Dear Comrades and Friends,
We are now in the midst of 2017 – the centenary year of the Russian Revolution. The Soviet Union, which was built after the Revolution, lasted a mere seventy years. This is far too short a time in the span of human history to make any kind of judgment about either socialism or communism. Great strides were made, certainly, but there were also grievous wrongs. Two of our new books offer a sense of the Revolution and of the USSR:
- Cecilia Bobrovskaya’s Rank and File Bolshevik: A Memoir collects the vibrant account of this working-class Bolshevik, who – like tens of thousands of ordinary activist – worked tirelessly from the late 19th century to prepare and nurture the terrain for the scuttled revolution of 1905 and the victorious revolutions of 1917. This book combines Bobrovskaya’s own memoir and her brief study of the importance of Lenin for the working-class Bolsheviks. These two books were commissioned by the Society of Old Bolsheviks in the 1930s. They are a beautiful window into the lives of the people who made the revolution.
- Red October: the Russian Revolution and the Communist Horizon, ed. Vijay Prashad, collects essays that reflect not only on the Revolution, but on the Soviet Union and its fall, as well as on the necessity of the Communist Horizon for the present. Historians Irfan Habib and Amar Farooqui take up the task of bringing to life the Revolution and its impact on the anti-colonial struggles. Essays by BT Ranadive, Prakash Karat and Sitaram Yechury – written between 1987 and 1991 – explore in real time the collapse of the USSR and offer very honest and thoughtful criticisms of its tragic fall. Finally, Prabhat Patnaik, Jodi Dean, Prabir Purkayastha and Shahrzad Mojab close the volume with fine essays on the imperative of the Communist Horizon.
Our list of books to commemorate the 1917 Revolution will eventually include,
Revolution! The 1917 Writings of V. I. Lenin, edited and introduced by Prakash Karat.
Selections from Alexandra Kollantai, edited and introduced by Parvathi Menon.
Krupskaya, The Woman Worker, and Other Writings, introduced by Elisabeth Armstrong.
John Reed, Ten Days that Shook the World, introduced by P. Sainath.
Keep an eye out for these wonderful books.
This year is the 125th anniversary of the birth of B. R. Ambedkar, one of India’s most important political leaders. Dr. Ambedkar was the author of the Constitution of India (1950) and was one of the most important social democratic politicians in the country’s history. For Dr. Ambedkar, liberation in India could not come unless the wretched hierarchies of caste had been destroyed. Towards the end of his life, he began work on a book which he had called India and Communism. In his notes, he suggested that this book would argue that communism could not succeed in India unless the caste system is annulled. Caste, in other words, was the barrier to communism. Only a small part of this book remains. We are proud to publish the sections of the book that remain, including a very important introduction by Anand Teltumbde. In the introduction, Teltumbde charts the rift between the Communist movement and the Dalit movement, while making a spirited claim for their necessary unity in action. We hope that our readers will take up the challenge in Teltumbde’s introduction as well as find useful the framework Dr. Ambedkar set in his theory of caste as a barrier to communism.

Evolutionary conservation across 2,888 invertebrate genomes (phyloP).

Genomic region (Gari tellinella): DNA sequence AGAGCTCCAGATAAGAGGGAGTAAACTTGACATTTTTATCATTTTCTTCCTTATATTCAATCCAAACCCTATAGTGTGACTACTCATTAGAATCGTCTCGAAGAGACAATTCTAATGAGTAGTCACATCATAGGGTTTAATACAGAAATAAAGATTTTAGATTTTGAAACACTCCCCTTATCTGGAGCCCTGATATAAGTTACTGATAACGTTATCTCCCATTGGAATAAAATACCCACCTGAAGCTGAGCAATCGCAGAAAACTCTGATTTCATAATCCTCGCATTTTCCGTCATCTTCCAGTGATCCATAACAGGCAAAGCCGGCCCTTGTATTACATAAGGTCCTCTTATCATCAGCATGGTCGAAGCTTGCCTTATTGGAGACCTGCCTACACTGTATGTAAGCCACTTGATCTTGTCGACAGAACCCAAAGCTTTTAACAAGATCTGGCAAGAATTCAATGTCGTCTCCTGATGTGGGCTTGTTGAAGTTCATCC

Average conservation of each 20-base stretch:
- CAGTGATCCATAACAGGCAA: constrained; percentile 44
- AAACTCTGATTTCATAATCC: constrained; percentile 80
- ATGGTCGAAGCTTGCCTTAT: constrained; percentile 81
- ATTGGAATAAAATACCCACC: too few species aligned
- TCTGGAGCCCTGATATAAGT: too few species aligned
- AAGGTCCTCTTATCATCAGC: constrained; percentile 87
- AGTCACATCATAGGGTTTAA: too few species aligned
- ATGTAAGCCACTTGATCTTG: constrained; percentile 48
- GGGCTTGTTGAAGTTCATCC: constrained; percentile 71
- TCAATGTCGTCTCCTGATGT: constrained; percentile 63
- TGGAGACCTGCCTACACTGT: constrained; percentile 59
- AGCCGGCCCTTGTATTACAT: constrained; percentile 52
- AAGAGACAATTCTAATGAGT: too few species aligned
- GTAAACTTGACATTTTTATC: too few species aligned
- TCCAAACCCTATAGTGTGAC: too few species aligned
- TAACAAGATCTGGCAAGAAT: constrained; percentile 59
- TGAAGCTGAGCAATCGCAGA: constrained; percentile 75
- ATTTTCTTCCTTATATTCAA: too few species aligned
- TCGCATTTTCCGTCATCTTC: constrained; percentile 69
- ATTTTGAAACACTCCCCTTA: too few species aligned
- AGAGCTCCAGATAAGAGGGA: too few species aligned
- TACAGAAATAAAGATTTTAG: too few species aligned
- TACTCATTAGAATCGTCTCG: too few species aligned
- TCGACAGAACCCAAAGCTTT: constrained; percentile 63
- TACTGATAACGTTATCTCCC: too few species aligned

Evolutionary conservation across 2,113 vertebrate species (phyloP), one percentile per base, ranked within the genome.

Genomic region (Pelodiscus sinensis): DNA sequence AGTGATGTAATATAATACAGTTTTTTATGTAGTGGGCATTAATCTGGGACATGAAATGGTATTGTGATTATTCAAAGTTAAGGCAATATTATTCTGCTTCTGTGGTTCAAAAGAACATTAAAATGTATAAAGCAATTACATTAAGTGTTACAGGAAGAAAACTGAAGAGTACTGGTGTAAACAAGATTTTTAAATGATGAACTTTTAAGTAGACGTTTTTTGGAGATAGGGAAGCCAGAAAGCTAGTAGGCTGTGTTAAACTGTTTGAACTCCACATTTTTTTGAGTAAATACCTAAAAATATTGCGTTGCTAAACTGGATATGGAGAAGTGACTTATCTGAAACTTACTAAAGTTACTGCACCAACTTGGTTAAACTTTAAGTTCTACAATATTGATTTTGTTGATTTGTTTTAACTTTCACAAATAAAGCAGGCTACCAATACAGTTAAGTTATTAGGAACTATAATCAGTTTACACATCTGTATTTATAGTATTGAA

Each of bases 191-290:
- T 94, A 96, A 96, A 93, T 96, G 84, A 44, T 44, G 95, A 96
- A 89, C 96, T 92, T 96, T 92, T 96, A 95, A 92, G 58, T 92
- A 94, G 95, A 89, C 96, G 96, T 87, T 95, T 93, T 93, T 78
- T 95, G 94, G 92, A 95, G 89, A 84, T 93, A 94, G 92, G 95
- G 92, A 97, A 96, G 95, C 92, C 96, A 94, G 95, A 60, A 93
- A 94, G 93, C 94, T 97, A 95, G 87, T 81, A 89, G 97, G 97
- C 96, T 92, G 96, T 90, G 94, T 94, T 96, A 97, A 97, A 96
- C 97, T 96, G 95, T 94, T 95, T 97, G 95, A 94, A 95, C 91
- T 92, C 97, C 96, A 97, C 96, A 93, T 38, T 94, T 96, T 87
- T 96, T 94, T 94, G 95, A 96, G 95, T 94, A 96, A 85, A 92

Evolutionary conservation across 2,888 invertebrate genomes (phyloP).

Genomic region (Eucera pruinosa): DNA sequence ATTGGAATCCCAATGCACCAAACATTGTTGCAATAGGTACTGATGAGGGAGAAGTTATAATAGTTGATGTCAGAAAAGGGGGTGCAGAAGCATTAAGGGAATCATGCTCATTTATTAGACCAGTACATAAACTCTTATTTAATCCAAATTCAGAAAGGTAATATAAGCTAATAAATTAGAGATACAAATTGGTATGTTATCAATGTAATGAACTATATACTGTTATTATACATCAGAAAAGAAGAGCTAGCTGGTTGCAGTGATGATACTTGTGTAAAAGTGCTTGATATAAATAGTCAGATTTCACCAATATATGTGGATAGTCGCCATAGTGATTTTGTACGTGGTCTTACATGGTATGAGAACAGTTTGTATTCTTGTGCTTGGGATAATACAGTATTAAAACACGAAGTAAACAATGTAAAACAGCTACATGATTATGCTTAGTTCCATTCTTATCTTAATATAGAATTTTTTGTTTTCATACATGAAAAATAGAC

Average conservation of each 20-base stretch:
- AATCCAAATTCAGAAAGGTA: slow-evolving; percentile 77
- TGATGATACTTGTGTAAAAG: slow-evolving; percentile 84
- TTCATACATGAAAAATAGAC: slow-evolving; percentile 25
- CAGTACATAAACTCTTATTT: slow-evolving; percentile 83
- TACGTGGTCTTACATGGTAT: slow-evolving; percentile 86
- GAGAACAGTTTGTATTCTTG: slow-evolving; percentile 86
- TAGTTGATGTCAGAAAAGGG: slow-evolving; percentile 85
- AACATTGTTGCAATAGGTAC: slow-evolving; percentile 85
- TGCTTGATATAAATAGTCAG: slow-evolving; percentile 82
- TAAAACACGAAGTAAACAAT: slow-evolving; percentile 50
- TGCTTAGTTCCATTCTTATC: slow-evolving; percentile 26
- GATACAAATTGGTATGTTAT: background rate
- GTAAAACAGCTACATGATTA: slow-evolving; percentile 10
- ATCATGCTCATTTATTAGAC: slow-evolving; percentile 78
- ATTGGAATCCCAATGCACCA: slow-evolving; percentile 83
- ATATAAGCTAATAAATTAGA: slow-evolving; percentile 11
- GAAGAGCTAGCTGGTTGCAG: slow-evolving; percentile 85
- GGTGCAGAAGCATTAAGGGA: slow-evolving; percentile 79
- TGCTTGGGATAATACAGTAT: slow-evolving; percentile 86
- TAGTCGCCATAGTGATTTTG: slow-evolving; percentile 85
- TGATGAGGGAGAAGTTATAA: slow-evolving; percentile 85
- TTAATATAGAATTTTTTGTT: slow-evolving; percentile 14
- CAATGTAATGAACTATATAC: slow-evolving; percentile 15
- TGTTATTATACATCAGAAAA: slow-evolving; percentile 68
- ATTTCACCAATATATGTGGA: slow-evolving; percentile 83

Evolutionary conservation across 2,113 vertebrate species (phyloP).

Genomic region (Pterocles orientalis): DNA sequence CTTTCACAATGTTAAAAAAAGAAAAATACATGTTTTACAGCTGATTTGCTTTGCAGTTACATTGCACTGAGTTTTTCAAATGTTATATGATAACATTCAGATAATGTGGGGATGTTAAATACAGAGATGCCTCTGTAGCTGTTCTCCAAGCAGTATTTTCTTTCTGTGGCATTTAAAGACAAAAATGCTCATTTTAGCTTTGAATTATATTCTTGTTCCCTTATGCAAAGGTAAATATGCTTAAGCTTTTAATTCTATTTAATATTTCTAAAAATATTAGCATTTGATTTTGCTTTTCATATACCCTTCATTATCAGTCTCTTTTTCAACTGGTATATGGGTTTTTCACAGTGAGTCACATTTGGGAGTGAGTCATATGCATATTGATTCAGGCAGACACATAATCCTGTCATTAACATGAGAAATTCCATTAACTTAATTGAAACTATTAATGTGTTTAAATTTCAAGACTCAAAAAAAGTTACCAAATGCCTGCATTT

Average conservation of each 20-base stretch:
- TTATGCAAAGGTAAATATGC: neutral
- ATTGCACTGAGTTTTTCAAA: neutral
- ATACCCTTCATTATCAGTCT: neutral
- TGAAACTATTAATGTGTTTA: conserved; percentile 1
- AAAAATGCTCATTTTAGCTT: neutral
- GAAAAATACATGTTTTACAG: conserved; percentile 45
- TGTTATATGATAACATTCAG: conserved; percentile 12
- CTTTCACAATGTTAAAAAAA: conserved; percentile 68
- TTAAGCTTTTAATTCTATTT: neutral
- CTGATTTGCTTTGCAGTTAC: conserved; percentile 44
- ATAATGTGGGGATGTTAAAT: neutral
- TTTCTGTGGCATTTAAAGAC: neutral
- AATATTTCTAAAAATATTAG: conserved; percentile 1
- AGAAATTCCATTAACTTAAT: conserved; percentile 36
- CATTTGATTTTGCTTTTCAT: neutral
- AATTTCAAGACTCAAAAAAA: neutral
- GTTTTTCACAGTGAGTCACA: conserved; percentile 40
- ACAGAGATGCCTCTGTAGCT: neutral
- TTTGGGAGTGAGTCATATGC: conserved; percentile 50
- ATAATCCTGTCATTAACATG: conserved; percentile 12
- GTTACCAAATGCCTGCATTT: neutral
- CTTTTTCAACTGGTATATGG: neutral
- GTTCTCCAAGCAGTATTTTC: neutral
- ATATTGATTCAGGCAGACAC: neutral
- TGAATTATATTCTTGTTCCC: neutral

Related to this book, we are happy to have published K. A. Manikumar’s Murder in Mudukulathur: Caste and Electoral Politics in Tamil Nadu. A slim and impressive history of a ‘caste riot’ from 1957, Manikumar’s book shows us the complexity of caste at the local level and the manner in which bourgeois politics inflames caste tension for the gains of hierarchy. It is a must-read for those who are interested in the politics of Tamil Nadu, but also for those who are interested in precisely the question raised by Dr. Ambedkar: that caste is the barrier to freedom in India.
This letter is being written on Nakba (Catastrophe) Day – May 15th – when close to a quarter of a million Palestinians lost their land in 1948. LeftWord Books has kept a singular vigil amongst Indian publishers for the national aspirations of the Palestinian people. Our most recent book archives the story of The Freedom Theatre, an important theatre company based in Jenin (Palestine). Edited by Johanna Wallin, this book has been designed with great care and skill by Sherna Dastur. While it is not a coffee table book (read this review by Komita Dhanda), Rehearsing Freedom is a beautiful work of art that should captivate the reader into the world of The Freedom Theatre.
Two of our recent books – Teesta Setalvad’s Foot Soldier of the Constitution: A Memoir – and our small book – Will the Flower Slip Through the Asphalt? Writers Respond to Capitalist Climate Change – continue to be well received by reviews and by readers. Teesta remains on the road, talking about her important book which will soon be out in a number of other Indian languages. Will the Flower was recently reviewed very favorably at Counterpunch, Business Line, and Huffington Post.